Introduction to Nynorsk/Alphabet, spelling and pronunciation
Nynorsk uses a variant of the latin alphabet; the same one that both Bokmål and Danish also use. Note, however, that the use of the alphabet varies from language to language; such as when and how often variants of the letters are used, and how phonetic the spelling is.
The alphabet has 29 letters. Below they are listed with their main pronunciation(s); deviations do exist, as is demonstrated by the two following subsections.
|C c||/k/ and /s/||only found in loanwords and names|
|E e||/e/ and /ɛ/|||
|H h||/h/ and silent||not pronounced in some inherited words, such as hjort ('deer')|
|I i||/i/ and /ɪ/|||
|O o||/u/ and /ɔ/|||
|Q q||/k/||only found in loanwords|
|R r||e.g. /r/ or /ʁ/ or /ɾ/||varies a lot from dialect to dialect; but only one variant per dialect|
|U u||/ʉ/ and /ʊ/|||
|W w||/ʋ/||only found in loanwords|
|X x||/ɛks/ at the start of words; /ks/ otherwise||only found in loanwords|
|Y y||/y/ and /ʏ/|||
|Z z||/s/||only found in loanwords|
- Many of the vowels have two distinct forms of pronunciation. There is no failsafe way to predict which form is being used when and where; and there is considerable variation from dialect to dialect as well.
Variants of letters
Some of the vowels in the alphabet are occasionally modified with different diacritics, sometimes indicating a special pronunciation.
|À à||pronounced as a regular a; found e.g. in the expression à la|
|É é||Indicates the pronunciation /e/ (as opposed to /ɛ/) in inherited words (such as lét); indicates stress in loanwords (such as armé)|
|È è||Indicates the pronunciation /ɛ/ (as opposed to /e/) in inherited words (such as lèt)|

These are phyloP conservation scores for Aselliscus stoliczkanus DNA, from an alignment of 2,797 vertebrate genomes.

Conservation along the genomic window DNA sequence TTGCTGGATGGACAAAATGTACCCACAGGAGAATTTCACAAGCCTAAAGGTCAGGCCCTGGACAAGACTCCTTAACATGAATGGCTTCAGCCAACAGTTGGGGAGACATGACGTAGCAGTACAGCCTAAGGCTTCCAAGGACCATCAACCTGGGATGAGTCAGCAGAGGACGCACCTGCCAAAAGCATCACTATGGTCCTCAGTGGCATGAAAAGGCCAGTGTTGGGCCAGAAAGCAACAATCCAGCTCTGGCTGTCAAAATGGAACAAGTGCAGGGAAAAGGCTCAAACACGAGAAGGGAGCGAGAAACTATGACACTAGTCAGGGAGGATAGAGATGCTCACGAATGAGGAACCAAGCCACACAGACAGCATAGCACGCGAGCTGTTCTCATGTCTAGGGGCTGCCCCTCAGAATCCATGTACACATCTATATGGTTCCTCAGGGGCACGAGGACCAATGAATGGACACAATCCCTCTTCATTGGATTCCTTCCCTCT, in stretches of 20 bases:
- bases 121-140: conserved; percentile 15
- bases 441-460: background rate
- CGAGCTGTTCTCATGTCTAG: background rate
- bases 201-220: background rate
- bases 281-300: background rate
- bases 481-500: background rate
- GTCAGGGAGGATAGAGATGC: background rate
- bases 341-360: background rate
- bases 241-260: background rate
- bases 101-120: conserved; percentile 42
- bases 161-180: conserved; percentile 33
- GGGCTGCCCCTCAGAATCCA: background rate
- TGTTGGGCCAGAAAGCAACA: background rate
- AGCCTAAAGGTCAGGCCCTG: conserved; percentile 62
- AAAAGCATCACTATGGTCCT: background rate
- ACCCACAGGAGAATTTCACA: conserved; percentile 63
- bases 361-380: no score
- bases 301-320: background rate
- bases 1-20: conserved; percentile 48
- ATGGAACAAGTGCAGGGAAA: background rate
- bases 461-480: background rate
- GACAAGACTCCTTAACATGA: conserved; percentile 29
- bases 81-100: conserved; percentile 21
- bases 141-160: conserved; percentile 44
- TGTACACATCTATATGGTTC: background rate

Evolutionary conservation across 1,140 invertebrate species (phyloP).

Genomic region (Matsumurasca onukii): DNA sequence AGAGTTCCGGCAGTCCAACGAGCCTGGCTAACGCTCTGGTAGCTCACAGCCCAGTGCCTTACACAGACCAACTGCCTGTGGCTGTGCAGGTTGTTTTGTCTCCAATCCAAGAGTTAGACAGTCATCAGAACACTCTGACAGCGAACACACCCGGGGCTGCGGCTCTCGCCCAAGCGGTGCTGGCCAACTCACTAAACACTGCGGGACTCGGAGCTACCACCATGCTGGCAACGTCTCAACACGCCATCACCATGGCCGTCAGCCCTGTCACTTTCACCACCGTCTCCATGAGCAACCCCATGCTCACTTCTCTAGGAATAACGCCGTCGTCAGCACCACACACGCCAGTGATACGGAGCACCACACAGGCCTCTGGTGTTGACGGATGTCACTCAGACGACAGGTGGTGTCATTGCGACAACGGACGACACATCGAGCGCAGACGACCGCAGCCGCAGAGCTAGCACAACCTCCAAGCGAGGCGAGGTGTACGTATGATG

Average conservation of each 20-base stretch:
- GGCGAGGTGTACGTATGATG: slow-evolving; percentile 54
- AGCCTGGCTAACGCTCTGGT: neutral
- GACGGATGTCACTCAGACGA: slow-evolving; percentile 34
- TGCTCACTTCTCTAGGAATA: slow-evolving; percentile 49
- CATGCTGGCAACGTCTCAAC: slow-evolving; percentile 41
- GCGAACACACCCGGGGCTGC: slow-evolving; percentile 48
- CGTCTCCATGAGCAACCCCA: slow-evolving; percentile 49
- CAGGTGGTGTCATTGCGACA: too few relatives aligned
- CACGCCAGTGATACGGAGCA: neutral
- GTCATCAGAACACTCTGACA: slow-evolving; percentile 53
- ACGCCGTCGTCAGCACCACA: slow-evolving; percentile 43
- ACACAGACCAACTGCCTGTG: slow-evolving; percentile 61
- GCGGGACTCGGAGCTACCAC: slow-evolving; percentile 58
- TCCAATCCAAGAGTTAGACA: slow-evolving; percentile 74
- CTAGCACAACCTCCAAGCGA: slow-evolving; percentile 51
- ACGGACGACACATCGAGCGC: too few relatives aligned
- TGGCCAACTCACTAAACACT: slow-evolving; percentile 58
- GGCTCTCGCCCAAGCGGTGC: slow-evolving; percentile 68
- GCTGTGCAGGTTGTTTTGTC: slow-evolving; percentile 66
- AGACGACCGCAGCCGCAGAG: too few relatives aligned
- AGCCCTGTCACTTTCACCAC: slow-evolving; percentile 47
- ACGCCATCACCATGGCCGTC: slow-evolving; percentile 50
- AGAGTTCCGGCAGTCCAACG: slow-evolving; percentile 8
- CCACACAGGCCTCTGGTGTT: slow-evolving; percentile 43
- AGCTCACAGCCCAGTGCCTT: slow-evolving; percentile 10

|Ê ê||Indicates in inherited words that the Old Norse origin contained a ð immediately after the e; has no (?) impact on pronunciation (example: vêr)|
|Ó ó||Indicates the pronunciation /u/ (as opposed to /ɔ/) in inherited words (such as fór)|
|Ò Ò||Indicates the pronunciation /ɔ/ (as opposed to /u/) in inherited words|
|Ô ô||Indicates in inherited words that the Old Norse origin contained a ð immediately after the o; has no (?) impact on pronunciation (example: fôr)|
The first batch of letter combinations represent unique sounds that no letter in isolation represents. These sounds could in other words be represented by their own letters. For instance, the sound /ʃ/ (represented by sj and skj in Norwegian, sh in English) has its own letter in many alphabets, like the Russian Cyrillic letter ш; a letter which is indeeed transliterated as sj in Norwegian.
|combination||pronunciation (IPA)||English equivalent||notes|
|sk||/sk/ unless followed by ei, i, y or øy, in which case /ʃ/|
|kj||/ç/ or /cç/||?||varies from dialect to dialect; pronounced as /ʃ/ in some dialects|
|ki||/çi/ or /cçi/||?||same as with kj|
The second batch of letter combinations typically represent etymological spellings, the way (or closer to the way) the word was pronounced a long time ago. But not always; for instance the word gje ('give') is pronounced /je/, but its Old Norse origin was spelled gefa (and pronounced /geva/?); lacking j completely.
|nd||often /n/ (short vowel), but occasionally simply /nd/|